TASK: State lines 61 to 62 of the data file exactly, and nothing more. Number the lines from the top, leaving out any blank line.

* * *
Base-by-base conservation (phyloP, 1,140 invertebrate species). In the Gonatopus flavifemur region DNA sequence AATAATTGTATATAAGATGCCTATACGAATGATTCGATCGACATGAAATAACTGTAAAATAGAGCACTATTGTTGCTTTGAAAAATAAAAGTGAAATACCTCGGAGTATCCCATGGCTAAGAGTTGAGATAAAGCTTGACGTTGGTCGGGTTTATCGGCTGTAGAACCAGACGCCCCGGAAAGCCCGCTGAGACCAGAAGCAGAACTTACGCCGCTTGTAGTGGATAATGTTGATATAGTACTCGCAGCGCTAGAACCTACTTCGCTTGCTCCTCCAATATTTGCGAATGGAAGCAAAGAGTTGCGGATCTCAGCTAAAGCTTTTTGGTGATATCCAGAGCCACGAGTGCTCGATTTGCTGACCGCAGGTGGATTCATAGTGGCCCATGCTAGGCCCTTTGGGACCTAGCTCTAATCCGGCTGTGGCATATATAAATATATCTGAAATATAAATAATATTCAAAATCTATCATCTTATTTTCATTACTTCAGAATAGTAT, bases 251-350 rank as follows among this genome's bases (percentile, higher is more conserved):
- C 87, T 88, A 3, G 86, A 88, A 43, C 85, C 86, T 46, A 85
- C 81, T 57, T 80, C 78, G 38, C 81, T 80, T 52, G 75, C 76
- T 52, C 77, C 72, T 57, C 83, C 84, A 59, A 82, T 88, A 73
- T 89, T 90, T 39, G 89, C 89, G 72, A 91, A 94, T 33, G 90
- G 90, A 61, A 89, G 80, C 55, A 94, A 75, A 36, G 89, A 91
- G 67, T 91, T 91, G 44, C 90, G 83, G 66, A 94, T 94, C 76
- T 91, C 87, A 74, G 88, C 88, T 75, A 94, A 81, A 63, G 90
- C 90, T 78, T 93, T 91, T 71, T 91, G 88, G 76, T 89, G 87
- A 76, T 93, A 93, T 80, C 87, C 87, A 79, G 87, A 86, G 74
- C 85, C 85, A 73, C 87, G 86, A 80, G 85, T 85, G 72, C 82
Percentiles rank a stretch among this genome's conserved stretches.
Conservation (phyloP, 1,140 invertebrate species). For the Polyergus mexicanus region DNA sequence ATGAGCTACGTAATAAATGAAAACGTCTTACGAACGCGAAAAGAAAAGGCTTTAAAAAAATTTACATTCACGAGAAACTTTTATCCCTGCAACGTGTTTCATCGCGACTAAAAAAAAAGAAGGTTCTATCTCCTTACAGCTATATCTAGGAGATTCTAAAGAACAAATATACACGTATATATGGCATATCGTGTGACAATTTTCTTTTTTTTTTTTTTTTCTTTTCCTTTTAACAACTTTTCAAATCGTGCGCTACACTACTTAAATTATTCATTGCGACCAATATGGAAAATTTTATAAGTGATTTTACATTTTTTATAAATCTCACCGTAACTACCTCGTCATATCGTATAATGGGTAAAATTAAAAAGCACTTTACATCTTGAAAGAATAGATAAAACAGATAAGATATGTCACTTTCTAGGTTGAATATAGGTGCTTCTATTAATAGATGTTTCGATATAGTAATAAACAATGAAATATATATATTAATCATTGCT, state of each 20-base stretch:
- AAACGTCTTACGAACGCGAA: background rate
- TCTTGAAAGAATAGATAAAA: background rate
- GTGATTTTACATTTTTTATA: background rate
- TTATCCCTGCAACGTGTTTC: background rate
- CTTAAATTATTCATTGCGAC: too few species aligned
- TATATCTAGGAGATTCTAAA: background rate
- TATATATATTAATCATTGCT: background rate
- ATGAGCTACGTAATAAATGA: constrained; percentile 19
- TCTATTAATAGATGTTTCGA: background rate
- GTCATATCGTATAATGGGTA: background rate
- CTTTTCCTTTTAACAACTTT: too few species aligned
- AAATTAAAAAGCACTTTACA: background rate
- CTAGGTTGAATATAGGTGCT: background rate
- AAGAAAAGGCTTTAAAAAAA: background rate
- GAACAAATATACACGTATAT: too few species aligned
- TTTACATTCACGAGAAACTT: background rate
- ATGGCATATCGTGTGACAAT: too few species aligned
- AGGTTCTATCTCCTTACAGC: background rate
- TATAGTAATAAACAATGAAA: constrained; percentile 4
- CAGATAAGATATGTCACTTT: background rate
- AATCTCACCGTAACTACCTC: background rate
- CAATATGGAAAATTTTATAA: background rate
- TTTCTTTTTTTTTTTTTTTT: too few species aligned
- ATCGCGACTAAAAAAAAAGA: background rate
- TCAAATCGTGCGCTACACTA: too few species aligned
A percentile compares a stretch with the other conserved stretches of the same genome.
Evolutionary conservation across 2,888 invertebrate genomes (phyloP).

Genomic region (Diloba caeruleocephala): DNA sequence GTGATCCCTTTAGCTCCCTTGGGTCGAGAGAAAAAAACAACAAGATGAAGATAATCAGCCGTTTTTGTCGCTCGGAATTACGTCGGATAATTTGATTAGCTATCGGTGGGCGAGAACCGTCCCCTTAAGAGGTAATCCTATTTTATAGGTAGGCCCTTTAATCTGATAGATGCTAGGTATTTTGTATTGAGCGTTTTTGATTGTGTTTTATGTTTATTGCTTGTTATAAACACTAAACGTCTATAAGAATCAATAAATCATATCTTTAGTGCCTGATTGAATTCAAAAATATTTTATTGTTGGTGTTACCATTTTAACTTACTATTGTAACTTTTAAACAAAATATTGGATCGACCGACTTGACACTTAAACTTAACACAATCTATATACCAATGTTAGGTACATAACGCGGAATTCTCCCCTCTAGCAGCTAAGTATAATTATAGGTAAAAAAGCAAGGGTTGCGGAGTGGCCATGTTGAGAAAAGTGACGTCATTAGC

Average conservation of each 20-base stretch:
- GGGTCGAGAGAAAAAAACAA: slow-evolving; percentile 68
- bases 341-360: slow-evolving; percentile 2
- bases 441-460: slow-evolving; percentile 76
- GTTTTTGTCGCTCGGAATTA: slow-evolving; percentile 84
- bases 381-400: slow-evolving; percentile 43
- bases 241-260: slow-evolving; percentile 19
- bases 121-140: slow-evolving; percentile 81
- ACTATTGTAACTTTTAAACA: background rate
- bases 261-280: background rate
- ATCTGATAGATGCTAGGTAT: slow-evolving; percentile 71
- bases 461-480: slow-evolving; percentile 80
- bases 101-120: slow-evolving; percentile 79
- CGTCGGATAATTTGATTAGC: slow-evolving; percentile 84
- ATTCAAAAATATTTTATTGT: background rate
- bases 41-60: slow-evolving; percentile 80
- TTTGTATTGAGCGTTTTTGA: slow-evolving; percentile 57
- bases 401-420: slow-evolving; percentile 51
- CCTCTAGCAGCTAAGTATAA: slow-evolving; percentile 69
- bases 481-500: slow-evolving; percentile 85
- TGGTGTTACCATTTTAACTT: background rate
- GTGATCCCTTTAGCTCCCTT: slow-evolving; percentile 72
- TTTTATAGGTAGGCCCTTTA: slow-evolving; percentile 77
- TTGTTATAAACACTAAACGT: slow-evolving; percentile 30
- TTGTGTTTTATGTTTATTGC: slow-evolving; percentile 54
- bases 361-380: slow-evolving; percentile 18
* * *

- bases 481-500: slow-evolving; percentile 85
- TGGTGTTACCATTTTAACTT: background rate